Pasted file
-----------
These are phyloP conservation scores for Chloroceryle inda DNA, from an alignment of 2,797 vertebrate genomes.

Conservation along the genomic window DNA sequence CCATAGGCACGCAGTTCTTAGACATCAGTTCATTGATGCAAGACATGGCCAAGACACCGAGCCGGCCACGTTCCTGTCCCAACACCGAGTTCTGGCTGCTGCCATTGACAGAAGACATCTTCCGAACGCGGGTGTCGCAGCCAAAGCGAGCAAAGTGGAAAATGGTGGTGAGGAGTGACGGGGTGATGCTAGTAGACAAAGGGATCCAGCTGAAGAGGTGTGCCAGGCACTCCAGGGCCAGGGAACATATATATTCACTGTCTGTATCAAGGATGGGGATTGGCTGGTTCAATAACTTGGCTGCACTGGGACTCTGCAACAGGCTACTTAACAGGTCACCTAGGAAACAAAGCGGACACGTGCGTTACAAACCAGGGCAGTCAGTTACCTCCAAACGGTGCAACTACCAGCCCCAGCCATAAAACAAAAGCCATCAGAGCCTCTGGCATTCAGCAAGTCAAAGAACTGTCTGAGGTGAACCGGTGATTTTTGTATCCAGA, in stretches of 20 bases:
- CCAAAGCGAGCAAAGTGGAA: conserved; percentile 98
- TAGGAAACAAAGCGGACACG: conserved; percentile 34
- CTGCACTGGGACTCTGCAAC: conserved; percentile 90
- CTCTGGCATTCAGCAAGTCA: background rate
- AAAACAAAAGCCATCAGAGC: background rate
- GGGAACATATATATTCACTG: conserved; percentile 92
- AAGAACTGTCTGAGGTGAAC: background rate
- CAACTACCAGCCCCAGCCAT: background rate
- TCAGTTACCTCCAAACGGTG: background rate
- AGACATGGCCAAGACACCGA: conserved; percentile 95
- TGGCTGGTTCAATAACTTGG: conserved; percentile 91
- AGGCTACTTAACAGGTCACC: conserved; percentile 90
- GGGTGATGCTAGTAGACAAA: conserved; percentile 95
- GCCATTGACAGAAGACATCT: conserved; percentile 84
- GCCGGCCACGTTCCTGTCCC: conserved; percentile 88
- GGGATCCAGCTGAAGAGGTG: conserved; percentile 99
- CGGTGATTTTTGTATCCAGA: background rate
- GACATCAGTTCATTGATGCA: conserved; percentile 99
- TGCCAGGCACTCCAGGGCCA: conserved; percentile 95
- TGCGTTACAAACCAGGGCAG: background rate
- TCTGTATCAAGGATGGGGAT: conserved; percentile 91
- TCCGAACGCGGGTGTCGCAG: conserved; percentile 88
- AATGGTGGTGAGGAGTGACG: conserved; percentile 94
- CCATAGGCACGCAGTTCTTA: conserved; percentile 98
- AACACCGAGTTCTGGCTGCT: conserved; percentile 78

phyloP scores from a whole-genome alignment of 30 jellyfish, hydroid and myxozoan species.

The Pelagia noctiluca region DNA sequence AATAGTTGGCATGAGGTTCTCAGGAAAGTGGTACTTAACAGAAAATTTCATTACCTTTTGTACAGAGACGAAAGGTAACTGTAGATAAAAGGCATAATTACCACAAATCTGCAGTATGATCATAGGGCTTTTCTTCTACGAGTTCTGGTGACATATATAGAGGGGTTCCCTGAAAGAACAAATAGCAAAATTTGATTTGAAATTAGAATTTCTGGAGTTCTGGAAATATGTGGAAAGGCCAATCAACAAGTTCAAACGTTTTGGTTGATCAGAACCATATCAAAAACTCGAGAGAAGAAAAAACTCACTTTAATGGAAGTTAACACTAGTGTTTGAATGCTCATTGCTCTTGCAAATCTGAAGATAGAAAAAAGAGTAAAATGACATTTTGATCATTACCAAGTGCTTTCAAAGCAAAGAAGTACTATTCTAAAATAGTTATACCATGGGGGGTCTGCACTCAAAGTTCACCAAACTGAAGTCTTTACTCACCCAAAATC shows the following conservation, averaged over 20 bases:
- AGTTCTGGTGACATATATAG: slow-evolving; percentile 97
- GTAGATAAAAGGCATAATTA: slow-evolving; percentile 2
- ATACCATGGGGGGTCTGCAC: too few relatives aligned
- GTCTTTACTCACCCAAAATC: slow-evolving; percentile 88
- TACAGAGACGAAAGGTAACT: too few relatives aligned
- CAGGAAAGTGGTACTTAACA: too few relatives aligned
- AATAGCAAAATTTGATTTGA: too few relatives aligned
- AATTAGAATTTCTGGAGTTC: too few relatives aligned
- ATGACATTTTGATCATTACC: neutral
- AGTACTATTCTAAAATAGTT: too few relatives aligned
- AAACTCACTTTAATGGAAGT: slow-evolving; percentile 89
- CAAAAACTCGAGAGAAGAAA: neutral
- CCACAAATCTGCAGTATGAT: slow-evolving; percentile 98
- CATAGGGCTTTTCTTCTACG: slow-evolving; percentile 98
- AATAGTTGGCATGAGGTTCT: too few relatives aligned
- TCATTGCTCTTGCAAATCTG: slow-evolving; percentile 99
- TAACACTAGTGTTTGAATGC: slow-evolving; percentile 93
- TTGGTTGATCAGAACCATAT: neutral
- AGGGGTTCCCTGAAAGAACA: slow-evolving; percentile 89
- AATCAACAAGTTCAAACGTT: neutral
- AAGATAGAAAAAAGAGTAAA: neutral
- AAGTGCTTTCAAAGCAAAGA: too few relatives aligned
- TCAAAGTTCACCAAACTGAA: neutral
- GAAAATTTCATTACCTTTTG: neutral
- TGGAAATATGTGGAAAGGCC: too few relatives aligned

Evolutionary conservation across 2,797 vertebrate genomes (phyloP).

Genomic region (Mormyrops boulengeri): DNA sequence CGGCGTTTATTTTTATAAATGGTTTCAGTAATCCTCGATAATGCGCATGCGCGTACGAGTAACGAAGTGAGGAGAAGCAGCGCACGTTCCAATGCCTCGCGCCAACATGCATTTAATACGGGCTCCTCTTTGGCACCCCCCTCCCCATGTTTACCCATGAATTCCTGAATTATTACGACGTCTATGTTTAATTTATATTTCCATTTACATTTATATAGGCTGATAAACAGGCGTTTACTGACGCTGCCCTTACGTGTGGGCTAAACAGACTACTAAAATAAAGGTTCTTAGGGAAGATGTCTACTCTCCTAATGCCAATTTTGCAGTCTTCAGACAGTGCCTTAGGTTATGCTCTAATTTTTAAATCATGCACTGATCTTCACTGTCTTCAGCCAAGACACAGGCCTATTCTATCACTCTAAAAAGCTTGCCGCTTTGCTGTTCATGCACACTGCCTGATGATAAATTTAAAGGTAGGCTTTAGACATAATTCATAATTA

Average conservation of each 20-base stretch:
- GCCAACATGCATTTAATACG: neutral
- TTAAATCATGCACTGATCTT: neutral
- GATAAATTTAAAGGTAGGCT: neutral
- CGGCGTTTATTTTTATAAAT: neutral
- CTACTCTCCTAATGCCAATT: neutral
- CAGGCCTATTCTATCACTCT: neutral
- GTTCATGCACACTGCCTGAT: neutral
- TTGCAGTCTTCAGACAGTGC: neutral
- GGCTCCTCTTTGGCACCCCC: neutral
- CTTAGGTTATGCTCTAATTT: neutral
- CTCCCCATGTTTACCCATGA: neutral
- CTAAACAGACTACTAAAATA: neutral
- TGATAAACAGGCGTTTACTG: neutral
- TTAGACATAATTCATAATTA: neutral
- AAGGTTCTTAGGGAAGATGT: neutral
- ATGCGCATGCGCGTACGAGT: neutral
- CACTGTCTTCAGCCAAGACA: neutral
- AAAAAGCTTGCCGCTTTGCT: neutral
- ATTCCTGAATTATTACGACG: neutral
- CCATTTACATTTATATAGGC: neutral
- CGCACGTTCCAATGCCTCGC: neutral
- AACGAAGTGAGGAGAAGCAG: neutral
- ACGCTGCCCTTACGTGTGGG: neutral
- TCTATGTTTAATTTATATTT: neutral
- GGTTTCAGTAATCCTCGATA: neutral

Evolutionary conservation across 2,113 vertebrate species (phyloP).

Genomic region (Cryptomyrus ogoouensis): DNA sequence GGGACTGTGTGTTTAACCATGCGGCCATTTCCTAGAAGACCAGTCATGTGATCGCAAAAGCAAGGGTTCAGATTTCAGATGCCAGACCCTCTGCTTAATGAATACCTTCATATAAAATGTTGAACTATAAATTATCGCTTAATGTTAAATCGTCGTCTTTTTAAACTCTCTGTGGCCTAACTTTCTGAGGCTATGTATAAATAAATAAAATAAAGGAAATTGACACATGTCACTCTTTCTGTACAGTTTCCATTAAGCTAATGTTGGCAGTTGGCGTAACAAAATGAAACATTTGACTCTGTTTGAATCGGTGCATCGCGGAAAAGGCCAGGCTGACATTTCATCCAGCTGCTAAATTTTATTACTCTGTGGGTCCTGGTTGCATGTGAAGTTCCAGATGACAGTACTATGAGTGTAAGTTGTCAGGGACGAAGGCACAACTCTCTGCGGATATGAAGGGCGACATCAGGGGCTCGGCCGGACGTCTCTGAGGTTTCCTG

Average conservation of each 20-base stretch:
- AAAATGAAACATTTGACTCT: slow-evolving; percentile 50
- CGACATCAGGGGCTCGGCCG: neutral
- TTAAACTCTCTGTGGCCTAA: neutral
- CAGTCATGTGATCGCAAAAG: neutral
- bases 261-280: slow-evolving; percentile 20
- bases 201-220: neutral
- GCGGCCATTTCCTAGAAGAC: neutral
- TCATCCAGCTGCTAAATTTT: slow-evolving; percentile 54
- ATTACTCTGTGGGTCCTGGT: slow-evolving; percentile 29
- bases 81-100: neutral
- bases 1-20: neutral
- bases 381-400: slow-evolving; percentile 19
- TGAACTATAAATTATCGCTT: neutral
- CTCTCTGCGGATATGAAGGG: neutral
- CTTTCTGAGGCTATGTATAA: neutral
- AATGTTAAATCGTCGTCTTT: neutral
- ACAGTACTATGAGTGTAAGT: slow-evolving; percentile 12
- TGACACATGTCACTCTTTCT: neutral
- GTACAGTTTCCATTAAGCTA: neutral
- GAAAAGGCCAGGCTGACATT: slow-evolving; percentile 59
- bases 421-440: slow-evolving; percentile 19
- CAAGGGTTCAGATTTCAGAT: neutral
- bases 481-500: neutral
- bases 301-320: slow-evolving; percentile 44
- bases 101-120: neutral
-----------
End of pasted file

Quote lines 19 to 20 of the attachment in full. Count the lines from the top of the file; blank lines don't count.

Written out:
- CGGTGATTTTTGTATCCAGA: background rate
- GACATCAGTTCATTGATGCA: conserved; percentile 99